So the key is not to arrange eulogies for positions and tactics. Instead, be alert for change and learn how to capitalize on new circumstances. Most important, concentrate of delivering quality, useful information with sharp story hooks, which remains the hallmark of attracting media attention

Storytelling as Your Elevator Speech

You need to be able to make your pitch in 30 seconds. Just as important, your elevator speech needs to focus on why what you do is important to your customers or clients. 

The elevator speech has taken on added importance as more people realize you have only one, fast-moving moment to make a memorable first impression.

But the last thing you want is a first impression just about you. That first impression needs to center on how your work uniquely benefits your customers or clients.

This difference parallels the evolution from advertising to content marketing. Instead of shouting a message, you deliver useful, relevant information. The elevator speech, in its slim 30-second format, needs to follow the same pattern. Don't shout, solve a problem.

So instead of rattling off your list of services or products, your elevator speech should focus on a simple story about how you helped a client or customer. You only have 30 seconds, so offer just enough detail to showcase your value.

People have a hard time remembering lists of things or key messages without a lot of repetition. They can and do retain the essence of a good story. And stories are a tried-and-true way for people to absorb complex information, put it into context and coat it with a positive feeling.

Staff meetings and marketing retreats often stress the need for a solid elevator speech that everyone in an organization can use to underline a brand promise or identity. Too often, the elevator speech exercise in a staff meeting or retreat is just that — an exercise, not a new habit.

Rarely can a group write concise prose that conforms to the way different people actually talk. And elevator speeches need to be more than a glib tagline. A story with the right stuff can be told in various ways to the same effect. It is a perfect answer for a widely accepted and commonly used "elevator speech" in your organization.

Original Content is King

When you share content from other sources, you are sharing other people's thought leadership, not your own. The antidote: write about what you know.

For talent-strapped organizations, content curation has come to mean surfing the Web, finding relevant material and reposting it on your blog or website. There is nothing wrong with seeing what others are saying. But it doesn't say much about you if you just parrot what others write.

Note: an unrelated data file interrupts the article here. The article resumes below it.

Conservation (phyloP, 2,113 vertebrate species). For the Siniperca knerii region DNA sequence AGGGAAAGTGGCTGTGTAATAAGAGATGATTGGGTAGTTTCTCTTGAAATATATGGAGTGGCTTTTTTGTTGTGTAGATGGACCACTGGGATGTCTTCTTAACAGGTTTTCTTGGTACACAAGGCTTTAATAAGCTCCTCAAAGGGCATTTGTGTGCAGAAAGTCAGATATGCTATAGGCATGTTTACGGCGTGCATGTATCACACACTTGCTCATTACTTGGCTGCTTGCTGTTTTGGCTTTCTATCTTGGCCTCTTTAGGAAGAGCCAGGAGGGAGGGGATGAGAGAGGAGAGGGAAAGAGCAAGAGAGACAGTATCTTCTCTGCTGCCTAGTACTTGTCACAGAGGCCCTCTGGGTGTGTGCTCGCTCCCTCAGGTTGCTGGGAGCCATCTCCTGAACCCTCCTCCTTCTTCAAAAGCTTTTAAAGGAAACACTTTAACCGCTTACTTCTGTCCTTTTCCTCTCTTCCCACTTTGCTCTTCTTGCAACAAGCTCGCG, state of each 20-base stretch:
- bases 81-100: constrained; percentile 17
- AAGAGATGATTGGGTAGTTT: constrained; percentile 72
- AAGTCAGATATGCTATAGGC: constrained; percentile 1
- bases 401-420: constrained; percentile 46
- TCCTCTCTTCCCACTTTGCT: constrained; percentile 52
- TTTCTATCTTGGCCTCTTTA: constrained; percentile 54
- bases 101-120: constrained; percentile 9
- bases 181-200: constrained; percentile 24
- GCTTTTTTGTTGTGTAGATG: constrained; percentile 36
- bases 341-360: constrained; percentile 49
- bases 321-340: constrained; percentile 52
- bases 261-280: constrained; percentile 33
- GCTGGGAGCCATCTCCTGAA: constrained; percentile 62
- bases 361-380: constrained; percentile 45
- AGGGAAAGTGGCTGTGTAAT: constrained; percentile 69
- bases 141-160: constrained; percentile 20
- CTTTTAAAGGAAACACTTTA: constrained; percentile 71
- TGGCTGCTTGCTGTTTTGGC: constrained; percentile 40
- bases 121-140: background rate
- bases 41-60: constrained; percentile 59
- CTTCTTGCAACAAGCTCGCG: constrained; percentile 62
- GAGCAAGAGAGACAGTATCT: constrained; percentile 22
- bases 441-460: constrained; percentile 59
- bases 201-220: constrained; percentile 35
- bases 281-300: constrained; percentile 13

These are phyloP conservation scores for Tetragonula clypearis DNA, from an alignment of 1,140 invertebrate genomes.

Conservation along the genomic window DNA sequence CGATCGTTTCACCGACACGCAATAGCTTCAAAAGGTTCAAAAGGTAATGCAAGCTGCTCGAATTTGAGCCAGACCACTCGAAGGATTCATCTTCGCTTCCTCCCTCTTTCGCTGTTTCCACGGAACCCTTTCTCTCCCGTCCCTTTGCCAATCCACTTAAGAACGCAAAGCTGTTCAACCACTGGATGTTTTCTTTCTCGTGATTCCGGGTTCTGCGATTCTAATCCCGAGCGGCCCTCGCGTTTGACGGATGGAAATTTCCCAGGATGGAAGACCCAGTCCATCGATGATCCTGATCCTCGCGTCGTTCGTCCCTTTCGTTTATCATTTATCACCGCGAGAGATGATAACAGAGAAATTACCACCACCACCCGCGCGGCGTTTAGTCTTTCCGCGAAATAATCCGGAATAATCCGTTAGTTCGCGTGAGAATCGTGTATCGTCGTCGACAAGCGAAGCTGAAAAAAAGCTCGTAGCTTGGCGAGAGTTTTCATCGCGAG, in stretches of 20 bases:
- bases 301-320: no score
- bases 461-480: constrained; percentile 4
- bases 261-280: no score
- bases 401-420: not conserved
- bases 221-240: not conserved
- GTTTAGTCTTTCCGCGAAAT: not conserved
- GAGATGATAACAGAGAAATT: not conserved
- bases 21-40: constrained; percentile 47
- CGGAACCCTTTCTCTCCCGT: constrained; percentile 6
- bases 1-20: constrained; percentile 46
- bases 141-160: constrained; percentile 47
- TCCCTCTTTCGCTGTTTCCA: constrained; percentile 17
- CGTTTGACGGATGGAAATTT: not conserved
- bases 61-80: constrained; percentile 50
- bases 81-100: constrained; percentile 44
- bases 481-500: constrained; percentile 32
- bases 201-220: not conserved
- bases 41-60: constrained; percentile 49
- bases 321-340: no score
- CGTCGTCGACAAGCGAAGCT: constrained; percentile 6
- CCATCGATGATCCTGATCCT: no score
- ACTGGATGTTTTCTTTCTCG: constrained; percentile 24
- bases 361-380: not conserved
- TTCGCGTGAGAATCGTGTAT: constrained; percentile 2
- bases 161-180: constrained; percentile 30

Original content is the best — and perhaps only — way to demonstrate your thought leadership. Original content is based on your experiences and reflects your point of view. It is your expression, not a counterfeit.

Borrowing a theme or imitating an approach is as old as, well, Shakespeare, who plucked his plots from ancient texts. But what you do with what you borrow is what counts. No one would say Shakespeare plagiarized Plutarch even though he borrowed some of his words.

Your thought leadership goal should be to project your unique experience or value propos

Content Marketing in Public Affairs

If your aren't adhering to the principles of content marketing, you may not be doing your job as a public affairs professional.Some public affairs professionals pooh-pooh content marketing, even as they devour op-eds, letters to the editor and media coverage of their pet topics.

Content marketing has been embedded in public affairs DNA for a long time, becoming an essential tool to explain complex issues and demonstrate the consequences of action — or inaction.

White papers, proof of concept, legal analysis, third-party testimonials and financial audits are long-time public affairs staples. They have been augmented by SlideShare presentations, infographics and videos to tell your side of a story.

A critical principle of content marketing is producing material that attracts and sustains the interest of your target audience. When they do their jobs effectively, public affairs professionals zero in on what's important to a lawmaker, regulator or neighborhood group. They generate communications that answer the questions their audiences want answered.